As the New Year rolls in, Americans could be worrying about the fiscal cliff and its impact on financial markets around the world. We could also be worrying about the impending debt ceiling and its impact on the ability of the U.S. government to continue day-to-day operations. We could be worrying about whether the U.S. economy will slide back into recession, as an embattled middle class realizes that no matter how much better things get, they still have a long way to go to get back to the status quo ante of the 1990s, to pick a time period that may someday be compared to the Gay Nineties of a century earlier.

We could be worrying about a lot of things, but instead, we’re too busy playing games on our Wii Us, our Xboxes, our Nintendos, our Kindles and Nooks, and especially, on our iPads. We’ve engrossed ourselves in Angry Birds and Super Mario Brothers, Kid Icarus and Disney Hearts, and Just Dance 4. And let’s never forget Assassin’s Creed. In the U.S., where the problems just never seem to stop, game hardware and software are selling at about a $10 billion a year clip. That’s down from $12 billion in annual sales at the height of the recession two years ago, but that’s only because the current crop of gamers are transitioning out of games and into the real world. The next generation of games, consoles and handhelds are only just emerging, and the population they will serve – young men between the ages of about 10 and 25 – is a shrinking cohort.

Not to worry, when our young swains outgrow their video games, there’s a whole new world waiting to engage them. Not the plight of poverty or climate change, but fantasy sports. Fantasy baseball, football, basketball and hockey are already multibillion dollar a year industries that are growing at a better than 8% annual clip, according to Forbes magazine. One study puts their economic impact at $3- 4 billion annually. We suspect that doesn’t include time lost at work and computer time that could be spent crunching numbers or analyzing the world’s dilemmas. And just so you don’t think that fantasy sports is the province of a bunch of unemployed nerds, the Fantasy Sports Trade Association – yes, there really is such an organization – reports that its members average $94,000 a year in income.

Add to this the billions being spent at casinos and the billions more being spent on traditional entertainment – movies, television, theater and cultural events – and a picture emerges that is both interesting and disturbing at the same time. America and parts of the rest of the world have entered what might be called a “post post-industrial economy” based entirely on play and diversion. It’s a world of perpetual youth, and if you begin to age out, there’s always plastic surgery to at least make you look like you’re still part of the youth-at-play movement. Last year, Americans spent $13 billion on tummy tucks, eyelid lifts, breast and butt augmentations and liposuction – lots of liposuction.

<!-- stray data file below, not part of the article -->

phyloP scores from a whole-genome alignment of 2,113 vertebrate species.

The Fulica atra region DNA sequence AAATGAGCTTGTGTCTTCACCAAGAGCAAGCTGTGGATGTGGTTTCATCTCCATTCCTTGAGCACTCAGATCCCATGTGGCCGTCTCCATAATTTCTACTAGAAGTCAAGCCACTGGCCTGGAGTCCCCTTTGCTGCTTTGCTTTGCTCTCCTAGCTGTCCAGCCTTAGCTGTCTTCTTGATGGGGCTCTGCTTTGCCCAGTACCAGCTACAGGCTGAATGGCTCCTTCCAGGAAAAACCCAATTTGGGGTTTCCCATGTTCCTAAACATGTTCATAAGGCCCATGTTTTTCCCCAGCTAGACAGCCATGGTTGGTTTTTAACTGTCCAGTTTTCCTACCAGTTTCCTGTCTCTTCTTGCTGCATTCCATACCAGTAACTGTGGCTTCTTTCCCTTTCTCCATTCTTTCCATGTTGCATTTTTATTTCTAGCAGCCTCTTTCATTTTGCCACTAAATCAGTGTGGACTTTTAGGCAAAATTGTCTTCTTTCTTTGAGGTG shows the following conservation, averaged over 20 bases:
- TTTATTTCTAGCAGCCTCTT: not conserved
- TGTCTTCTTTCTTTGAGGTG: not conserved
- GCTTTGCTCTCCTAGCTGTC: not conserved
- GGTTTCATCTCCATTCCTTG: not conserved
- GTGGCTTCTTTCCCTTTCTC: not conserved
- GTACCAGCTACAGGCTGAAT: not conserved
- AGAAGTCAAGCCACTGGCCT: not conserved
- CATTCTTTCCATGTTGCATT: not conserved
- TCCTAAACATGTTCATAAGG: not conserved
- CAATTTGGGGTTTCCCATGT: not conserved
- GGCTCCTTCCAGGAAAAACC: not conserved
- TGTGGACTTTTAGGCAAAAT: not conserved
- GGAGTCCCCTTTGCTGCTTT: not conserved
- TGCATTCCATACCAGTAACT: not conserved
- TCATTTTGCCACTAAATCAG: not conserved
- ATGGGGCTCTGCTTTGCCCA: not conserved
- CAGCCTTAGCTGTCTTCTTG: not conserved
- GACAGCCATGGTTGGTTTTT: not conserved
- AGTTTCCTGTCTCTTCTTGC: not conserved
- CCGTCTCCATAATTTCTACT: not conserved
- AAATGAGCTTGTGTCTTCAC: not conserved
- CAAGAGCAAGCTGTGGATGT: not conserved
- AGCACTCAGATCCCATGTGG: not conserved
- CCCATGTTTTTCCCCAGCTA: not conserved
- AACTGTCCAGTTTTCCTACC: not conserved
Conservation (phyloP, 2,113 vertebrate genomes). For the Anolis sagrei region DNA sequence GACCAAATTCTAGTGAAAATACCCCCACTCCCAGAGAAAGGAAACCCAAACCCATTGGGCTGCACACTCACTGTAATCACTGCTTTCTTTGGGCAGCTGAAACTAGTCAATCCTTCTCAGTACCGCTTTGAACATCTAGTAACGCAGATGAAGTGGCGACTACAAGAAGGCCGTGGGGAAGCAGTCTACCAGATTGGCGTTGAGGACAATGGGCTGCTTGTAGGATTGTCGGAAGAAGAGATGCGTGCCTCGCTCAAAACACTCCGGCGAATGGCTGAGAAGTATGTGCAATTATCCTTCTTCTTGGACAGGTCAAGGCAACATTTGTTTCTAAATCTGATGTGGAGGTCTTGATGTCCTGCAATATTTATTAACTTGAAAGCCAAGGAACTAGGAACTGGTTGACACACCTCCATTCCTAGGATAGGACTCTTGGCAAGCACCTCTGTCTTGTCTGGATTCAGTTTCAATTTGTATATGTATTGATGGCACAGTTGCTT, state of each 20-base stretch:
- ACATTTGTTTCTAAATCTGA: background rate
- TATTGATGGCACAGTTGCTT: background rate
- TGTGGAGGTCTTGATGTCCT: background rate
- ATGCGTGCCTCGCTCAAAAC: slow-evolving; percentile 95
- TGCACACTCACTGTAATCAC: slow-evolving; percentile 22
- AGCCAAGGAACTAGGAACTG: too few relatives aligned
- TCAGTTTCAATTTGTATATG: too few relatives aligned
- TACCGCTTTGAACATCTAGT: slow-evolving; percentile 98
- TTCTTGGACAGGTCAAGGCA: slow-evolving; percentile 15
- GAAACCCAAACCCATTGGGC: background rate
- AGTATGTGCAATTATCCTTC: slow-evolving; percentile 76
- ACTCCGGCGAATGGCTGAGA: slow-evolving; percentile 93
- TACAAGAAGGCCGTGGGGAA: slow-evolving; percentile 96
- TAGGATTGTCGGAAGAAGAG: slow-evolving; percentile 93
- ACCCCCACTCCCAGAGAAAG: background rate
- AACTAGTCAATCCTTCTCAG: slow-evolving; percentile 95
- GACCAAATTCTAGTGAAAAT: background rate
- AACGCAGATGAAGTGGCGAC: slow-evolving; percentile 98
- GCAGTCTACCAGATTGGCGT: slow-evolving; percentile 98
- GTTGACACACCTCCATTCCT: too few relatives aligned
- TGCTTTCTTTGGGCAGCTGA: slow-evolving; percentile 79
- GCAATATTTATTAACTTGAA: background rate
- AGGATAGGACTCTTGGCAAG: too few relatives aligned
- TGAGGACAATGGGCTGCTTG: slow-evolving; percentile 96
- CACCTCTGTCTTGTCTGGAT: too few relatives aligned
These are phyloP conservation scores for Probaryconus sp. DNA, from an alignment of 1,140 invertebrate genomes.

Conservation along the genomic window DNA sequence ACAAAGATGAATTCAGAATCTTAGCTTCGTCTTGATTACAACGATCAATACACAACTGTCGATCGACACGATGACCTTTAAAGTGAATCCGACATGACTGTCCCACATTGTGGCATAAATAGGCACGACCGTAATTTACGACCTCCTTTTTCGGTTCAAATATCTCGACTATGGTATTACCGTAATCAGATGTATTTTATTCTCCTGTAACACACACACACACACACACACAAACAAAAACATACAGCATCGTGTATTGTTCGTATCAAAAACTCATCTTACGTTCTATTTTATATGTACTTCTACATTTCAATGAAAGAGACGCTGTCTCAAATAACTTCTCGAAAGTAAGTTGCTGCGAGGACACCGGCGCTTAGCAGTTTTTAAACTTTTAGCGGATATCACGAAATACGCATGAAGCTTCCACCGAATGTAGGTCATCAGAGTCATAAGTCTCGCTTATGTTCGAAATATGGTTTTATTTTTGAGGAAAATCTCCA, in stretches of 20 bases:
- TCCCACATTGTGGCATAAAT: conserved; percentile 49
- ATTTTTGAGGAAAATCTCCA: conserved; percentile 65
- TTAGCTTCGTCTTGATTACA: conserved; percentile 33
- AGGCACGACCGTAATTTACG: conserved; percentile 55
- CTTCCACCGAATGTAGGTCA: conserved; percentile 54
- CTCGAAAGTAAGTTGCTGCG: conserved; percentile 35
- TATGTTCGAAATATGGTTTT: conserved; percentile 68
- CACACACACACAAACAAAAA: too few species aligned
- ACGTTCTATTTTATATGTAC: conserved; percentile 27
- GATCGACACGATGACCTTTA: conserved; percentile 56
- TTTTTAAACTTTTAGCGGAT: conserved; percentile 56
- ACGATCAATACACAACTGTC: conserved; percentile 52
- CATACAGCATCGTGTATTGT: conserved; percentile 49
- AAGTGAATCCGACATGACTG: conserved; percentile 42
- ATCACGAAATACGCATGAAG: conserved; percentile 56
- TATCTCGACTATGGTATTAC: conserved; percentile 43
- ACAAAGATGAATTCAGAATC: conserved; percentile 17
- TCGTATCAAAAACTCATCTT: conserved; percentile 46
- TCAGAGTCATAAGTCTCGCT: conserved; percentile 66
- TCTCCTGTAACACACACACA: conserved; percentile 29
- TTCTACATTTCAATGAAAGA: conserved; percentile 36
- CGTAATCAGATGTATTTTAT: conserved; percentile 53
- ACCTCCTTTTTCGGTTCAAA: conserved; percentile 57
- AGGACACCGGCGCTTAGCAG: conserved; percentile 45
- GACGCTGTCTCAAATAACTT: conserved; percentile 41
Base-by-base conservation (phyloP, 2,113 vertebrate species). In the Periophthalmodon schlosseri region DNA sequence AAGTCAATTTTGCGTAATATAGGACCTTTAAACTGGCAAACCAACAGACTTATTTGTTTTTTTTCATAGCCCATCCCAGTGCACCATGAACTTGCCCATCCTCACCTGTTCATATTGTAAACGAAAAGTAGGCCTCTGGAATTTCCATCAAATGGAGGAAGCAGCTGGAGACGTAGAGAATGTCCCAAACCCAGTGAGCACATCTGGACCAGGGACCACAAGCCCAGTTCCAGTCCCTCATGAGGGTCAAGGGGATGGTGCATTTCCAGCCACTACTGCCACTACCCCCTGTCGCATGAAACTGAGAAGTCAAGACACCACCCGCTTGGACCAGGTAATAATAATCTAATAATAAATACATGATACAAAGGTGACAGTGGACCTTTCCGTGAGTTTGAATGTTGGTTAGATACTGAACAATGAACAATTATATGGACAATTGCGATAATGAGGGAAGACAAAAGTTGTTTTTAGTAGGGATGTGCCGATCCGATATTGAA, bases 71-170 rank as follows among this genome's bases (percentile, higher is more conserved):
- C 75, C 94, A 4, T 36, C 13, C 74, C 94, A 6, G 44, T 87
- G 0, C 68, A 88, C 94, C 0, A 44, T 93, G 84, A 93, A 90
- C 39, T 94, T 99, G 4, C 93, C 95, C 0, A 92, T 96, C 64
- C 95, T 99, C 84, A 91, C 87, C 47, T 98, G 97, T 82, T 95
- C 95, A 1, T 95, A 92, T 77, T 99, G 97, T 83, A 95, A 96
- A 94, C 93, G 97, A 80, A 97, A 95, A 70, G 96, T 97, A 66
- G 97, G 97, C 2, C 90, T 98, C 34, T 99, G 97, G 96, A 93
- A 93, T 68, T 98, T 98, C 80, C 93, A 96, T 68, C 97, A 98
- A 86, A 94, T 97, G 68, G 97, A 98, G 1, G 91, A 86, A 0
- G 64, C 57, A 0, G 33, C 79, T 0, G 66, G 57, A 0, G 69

It all gives new meaning to the “gross” in gross national product. There’s a world of woe out there, at home and abroad, and between the destruction brought on by the weather and the calamity brought on by poor economic policy and narrow- minded political decision making, it’s little wonder that Americans more than any other people have retreated into worlds of fantasy. Whether it’s people who play video games or Tea Partyers who live out the fantasy of a post-World War II U.S. that never really existed, Americans have grown increasingly unwilling or unable to face the harsh realities of the real world. As the girls’ chorus in the musical Grease sang, “This is the life of illusion wrapped up in trouble, laced with confusion. What are we doing here?”

Some would argue that all of this fantasy and augmented reality is just part of a trend that has been in the making for generations. As the pace of technology has quickened and as daily life becomes ever more convenient, a new kind of work has had to emerge to fill our increasing leisure time. That’s the market economy explanation. But remember, when Europeans first encountered the natives of North America, who were mainly hunter-gatherers, the Europeans described them as lazy, and as they witnessed their religious ceremonies, as out of touch with the real world. Will that be the way that hard-working Asians see us, and will they act toward us the way we did toward their dissolving societies in the early 1800s? Are their video games our opium? Only time will tell.